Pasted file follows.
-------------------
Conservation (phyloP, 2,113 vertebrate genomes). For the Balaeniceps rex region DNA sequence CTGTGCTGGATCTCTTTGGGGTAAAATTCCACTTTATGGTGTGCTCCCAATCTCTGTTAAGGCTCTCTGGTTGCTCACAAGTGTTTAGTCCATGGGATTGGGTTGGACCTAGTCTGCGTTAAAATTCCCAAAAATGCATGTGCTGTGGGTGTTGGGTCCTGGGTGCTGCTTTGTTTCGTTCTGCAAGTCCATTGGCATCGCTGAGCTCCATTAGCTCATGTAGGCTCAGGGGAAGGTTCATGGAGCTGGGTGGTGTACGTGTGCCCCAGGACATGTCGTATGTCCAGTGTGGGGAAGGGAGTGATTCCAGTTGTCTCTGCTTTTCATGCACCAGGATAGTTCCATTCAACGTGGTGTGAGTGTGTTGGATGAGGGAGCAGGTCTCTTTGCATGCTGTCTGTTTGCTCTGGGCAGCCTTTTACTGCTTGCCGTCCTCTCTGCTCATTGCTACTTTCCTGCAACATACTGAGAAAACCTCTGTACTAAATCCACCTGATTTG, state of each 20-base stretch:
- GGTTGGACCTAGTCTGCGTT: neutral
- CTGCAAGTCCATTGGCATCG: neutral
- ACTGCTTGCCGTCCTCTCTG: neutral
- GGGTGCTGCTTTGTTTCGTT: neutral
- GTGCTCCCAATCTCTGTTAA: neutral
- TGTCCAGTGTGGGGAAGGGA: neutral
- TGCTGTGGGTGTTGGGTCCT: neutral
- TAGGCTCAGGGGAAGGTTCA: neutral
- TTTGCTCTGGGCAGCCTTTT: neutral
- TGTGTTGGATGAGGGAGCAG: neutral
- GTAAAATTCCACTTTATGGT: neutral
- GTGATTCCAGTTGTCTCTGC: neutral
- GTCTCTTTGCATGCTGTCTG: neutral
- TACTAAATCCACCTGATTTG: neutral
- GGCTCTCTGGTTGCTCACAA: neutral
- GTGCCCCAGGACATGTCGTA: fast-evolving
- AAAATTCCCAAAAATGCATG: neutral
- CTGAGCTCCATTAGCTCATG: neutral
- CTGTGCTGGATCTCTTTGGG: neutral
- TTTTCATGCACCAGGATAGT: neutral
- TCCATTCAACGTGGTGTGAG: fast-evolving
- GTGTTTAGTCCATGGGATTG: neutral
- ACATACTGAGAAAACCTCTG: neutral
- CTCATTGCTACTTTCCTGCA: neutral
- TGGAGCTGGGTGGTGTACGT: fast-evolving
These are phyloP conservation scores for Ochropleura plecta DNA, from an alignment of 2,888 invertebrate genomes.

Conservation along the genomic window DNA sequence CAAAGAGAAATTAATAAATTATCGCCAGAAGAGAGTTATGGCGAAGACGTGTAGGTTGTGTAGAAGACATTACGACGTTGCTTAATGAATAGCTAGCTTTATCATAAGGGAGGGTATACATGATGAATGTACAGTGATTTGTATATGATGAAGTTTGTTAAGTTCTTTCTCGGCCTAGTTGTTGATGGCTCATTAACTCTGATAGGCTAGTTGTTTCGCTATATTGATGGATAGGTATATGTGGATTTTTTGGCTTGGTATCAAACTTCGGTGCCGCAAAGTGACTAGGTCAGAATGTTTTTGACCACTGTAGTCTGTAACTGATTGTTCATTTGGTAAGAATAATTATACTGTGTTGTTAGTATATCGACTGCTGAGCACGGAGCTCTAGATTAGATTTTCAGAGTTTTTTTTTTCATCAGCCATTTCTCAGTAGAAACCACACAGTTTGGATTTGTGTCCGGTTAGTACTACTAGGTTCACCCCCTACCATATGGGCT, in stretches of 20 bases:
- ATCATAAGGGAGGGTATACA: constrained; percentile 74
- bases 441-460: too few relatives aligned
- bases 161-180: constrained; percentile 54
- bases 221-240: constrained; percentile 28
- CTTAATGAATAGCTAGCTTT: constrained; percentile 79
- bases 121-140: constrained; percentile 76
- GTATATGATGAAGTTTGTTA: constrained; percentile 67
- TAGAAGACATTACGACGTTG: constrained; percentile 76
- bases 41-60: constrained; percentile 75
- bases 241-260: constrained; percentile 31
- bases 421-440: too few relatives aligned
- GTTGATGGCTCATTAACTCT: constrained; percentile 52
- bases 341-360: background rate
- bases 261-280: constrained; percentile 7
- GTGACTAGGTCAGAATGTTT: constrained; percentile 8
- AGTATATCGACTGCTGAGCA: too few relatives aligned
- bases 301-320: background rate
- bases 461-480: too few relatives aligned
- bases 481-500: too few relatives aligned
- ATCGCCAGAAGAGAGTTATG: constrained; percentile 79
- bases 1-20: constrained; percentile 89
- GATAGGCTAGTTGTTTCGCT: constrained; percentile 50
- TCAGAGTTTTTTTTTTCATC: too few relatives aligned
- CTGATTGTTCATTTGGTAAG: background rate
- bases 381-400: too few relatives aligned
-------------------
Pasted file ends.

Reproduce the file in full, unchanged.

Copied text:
Conservation (phyloP, 2,113 vertebrate genomes). For the Balaeniceps rex region DNA sequence CTGTGCTGGATCTCTTTGGGGTAAAATTCCACTTTATGGTGTGCTCCCAATCTCTGTTAAGGCTCTCTGGTTGCTCACAAGTGTTTAGTCCATGGGATTGGGTTGGACCTAGTCTGCGTTAAAATTCCCAAAAATGCATGTGCTGTGGGTGTTGGGTCCTGGGTGCTGCTTTGTTTCGTTCTGCAAGTCCATTGGCATCGCTGAGCTCCATTAGCTCATGTAGGCTCAGGGGAAGGTTCATGGAGCTGGGTGGTGTACGTGTGCCCCAGGACATGTCGTATGTCCAGTGTGGGGAAGGGAGTGATTCCAGTTGTCTCTGCTTTTCATGCACCAGGATAGTTCCATTCAACGTGGTGTGAGTGTGTTGGATGAGGGAGCAGGTCTCTTTGCATGCTGTCTGTTTGCTCTGGGCAGCCTTTTACTGCTTGCCGTCCTCTCTGCTCATTGCTACTTTCCTGCAACATACTGAGAAAACCTCTGTACTAAATCCACCTGATTTG, state of each 20-base stretch:
- GGTTGGACCTAGTCTGCGTT: neutral
- CTGCAAGTCCATTGGCATCG: neutral
- ACTGCTTGCCGTCCTCTCTG: neutral
- GGGTGCTGCTTTGTTTCGTT: neutral
- GTGCTCCCAATCTCTGTTAA: neutral
- TGTCCAGTGTGGGGAAGGGA: neutral
- TGCTGTGGGTGTTGGGTCCT: neutral
- TAGGCTCAGGGGAAGGTTCA: neutral
- TTTGCTCTGGGCAGCCTTTT: neutral
- TGTGTTGGATGAGGGAGCAG: neutral
- GTAAAATTCCACTTTATGGT: neutral
- GTGATTCCAGTTGTCTCTGC: neutral
- GTCTCTTTGCATGCTGTCTG: neutral
- TACTAAATCCACCTGATTTG: neutral
- GGCTCTCTGGTTGCTCACAA: neutral
- GTGCCCCAGGACATGTCGTA: fast-evolving
- AAAATTCCCAAAAATGCATG: neutral
- CTGAGCTCCATTAGCTCATG: neutral
- CTGTGCTGGATCTCTTTGGG: neutral
- TTTTCATGCACCAGGATAGT: neutral
- TCCATTCAACGTGGTGTGAG: fast-evolving
- GTGTTTAGTCCATGGGATTG: neutral
- ACATACTGAGAAAACCTCTG: neutral
- CTCATTGCTACTTTCCTGCA: neutral
- TGGAGCTGGGTGGTGTACGT: fast-evolving
These are phyloP conservation scores for Ochropleura plecta DNA, from an alignment of 2,888 invertebrate genomes.

Conservation along the genomic window DNA sequence CAAAGAGAAATTAATAAATTATCGCCAGAAGAGAGTTATGGCGAAGACGTGTAGGTTGTGTAGAAGACATTACGACGTTGCTTAATGAATAGCTAGCTTTATCATAAGGGAGGGTATACATGATGAATGTACAGTGATTTGTATATGATGAAGTTTGTTAAGTTCTTTCTCGGCCTAGTTGTTGATGGCTCATTAACTCTGATAGGCTAGTTGTTTCGCTATATTGATGGATAGGTATATGTGGATTTTTTGGCTTGGTATCAAACTTCGGTGCCGCAAAGTGACTAGGTCAGAATGTTTTTGACCACTGTAGTCTGTAACTGATTGTTCATTTGGTAAGAATAATTATACTGTGTTGTTAGTATATCGACTGCTGAGCACGGAGCTCTAGATTAGATTTTCAGAGTTTTTTTTTTCATCAGCCATTTCTCAGTAGAAACCACACAGTTTGGATTTGTGTCCGGTTAGTACTACTAGGTTCACCCCCTACCATATGGGCT, in stretches of 20 bases:
- ATCATAAGGGAGGGTATACA: constrained; percentile 74
- bases 441-460: too few relatives aligned
- bases 161-180: constrained; percentile 54
- bases 221-240: constrained; percentile 28
- CTTAATGAATAGCTAGCTTT: constrained; percentile 79
- bases 121-140: constrained; percentile 76
- GTATATGATGAAGTTTGTTA: constrained; percentile 67
- TAGAAGACATTACGACGTTG: constrained; percentile 76
- bases 41-60: constrained; percentile 75
- bases 241-260: constrained; percentile 31
- bases 421-440: too few relatives aligned
- GTTGATGGCTCATTAACTCT: constrained; percentile 52
- bases 341-360: background rate
- bases 261-280: constrained; percentile 7
- GTGACTAGGTCAGAATGTTT: constrained; percentile 8
- AGTATATCGACTGCTGAGCA: too few relatives aligned
- bases 301-320: background rate
- bases 461-480: too few relatives aligned
- bases 481-500: too few relatives aligned
- ATCGCCAGAAGAGAGTTATG: constrained; percentile 79
- bases 1-20: constrained; percentile 89
- GATAGGCTAGTTGTTTCGCT: constrained; percentile 50
- TCAGAGTTTTTTTTTTCATC: too few relatives aligned
- CTGATTGTTCATTTGGTAAG: background rate
- bases 381-400: too few relatives aligned